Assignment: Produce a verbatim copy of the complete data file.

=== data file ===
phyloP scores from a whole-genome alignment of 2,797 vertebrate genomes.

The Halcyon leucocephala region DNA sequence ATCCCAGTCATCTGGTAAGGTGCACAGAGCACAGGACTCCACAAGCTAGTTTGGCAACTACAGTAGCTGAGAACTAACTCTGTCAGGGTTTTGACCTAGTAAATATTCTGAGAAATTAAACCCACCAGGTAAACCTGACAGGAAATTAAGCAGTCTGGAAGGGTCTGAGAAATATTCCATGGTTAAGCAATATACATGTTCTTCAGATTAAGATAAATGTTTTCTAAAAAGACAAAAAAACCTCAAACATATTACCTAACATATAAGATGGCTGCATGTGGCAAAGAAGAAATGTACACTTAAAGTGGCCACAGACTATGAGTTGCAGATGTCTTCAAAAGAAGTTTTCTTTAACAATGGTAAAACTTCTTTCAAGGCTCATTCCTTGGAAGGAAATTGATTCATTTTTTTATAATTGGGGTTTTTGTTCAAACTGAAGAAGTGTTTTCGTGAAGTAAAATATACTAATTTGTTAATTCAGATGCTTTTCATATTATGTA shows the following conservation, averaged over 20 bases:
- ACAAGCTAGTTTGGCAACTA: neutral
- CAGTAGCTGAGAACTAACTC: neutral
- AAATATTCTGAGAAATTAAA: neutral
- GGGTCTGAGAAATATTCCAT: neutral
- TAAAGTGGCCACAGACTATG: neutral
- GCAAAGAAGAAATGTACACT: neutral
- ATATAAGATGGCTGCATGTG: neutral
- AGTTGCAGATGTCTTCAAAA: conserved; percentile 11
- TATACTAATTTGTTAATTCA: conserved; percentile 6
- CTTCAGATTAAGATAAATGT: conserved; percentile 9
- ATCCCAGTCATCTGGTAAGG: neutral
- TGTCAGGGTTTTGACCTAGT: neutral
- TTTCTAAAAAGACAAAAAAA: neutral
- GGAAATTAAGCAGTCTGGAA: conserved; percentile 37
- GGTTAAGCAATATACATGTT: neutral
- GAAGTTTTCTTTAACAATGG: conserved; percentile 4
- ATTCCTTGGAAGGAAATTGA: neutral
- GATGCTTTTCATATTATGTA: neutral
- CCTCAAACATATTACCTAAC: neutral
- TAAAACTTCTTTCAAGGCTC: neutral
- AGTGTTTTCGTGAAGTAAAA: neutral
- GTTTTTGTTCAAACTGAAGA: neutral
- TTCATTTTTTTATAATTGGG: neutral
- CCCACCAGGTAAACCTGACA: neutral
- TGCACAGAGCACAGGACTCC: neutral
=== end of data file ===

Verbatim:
phyloP scores from a whole-genome alignment of 2,797 vertebrate genomes.

The Halcyon leucocephala region DNA sequence ATCCCAGTCATCTGGTAAGGTGCACAGAGCACAGGACTCCACAAGCTAGTTTGGCAACTACAGTAGCTGAGAACTAACTCTGTCAGGGTTTTGACCTAGTAAATATTCTGAGAAATTAAACCCACCAGGTAAACCTGACAGGAAATTAAGCAGTCTGGAAGGGTCTGAGAAATATTCCATGGTTAAGCAATATACATGTTCTTCAGATTAAGATAAATGTTTTCTAAAAAGACAAAAAAACCTCAAACATATTACCTAACATATAAGATGGCTGCATGTGGCAAAGAAGAAATGTACACTTAAAGTGGCCACAGACTATGAGTTGCAGATGTCTTCAAAAGAAGTTTTCTTTAACAATGGTAAAACTTCTTTCAAGGCTCATTCCTTGGAAGGAAATTGATTCATTTTTTTATAATTGGGGTTTTTGTTCAAACTGAAGAAGTGTTTTCGTGAAGTAAAATATACTAATTTGTTAATTCAGATGCTTTTCATATTATGTA shows the following conservation, averaged over 20 bases:
- ACAAGCTAGTTTGGCAACTA: neutral
- CAGTAGCTGAGAACTAACTC: neutral
- AAATATTCTGAGAAATTAAA: neutral
- GGGTCTGAGAAATATTCCAT: neutral
- TAAAGTGGCCACAGACTATG: neutral
- GCAAAGAAGAAATGTACACT: neutral
- ATATAAGATGGCTGCATGTG: neutral
- AGTTGCAGATGTCTTCAAAA: conserved; percentile 11
- TATACTAATTTGTTAATTCA: conserved; percentile 6
- CTTCAGATTAAGATAAATGT: conserved; percentile 9
- ATCCCAGTCATCTGGTAAGG: neutral
- TGTCAGGGTTTTGACCTAGT: neutral
- TTTCTAAAAAGACAAAAAAA: neutral
- GGAAATTAAGCAGTCTGGAA: conserved; percentile 37
- GGTTAAGCAATATACATGTT: neutral
- GAAGTTTTCTTTAACAATGG: conserved; percentile 4
- ATTCCTTGGAAGGAAATTGA: neutral
- GATGCTTTTCATATTATGTA: neutral
- CCTCAAACATATTACCTAAC: neutral
- TAAAACTTCTTTCAAGGCTC: neutral
- AGTGTTTTCGTGAAGTAAAA: neutral
- GTTTTTGTTCAAACTGAAGA: neutral
- TTCATTTTTTTATAATTGGG: neutral
- CCCACCAGGTAAACCTGACA: neutral
- TGCACAGAGCACAGGACTCC: neutral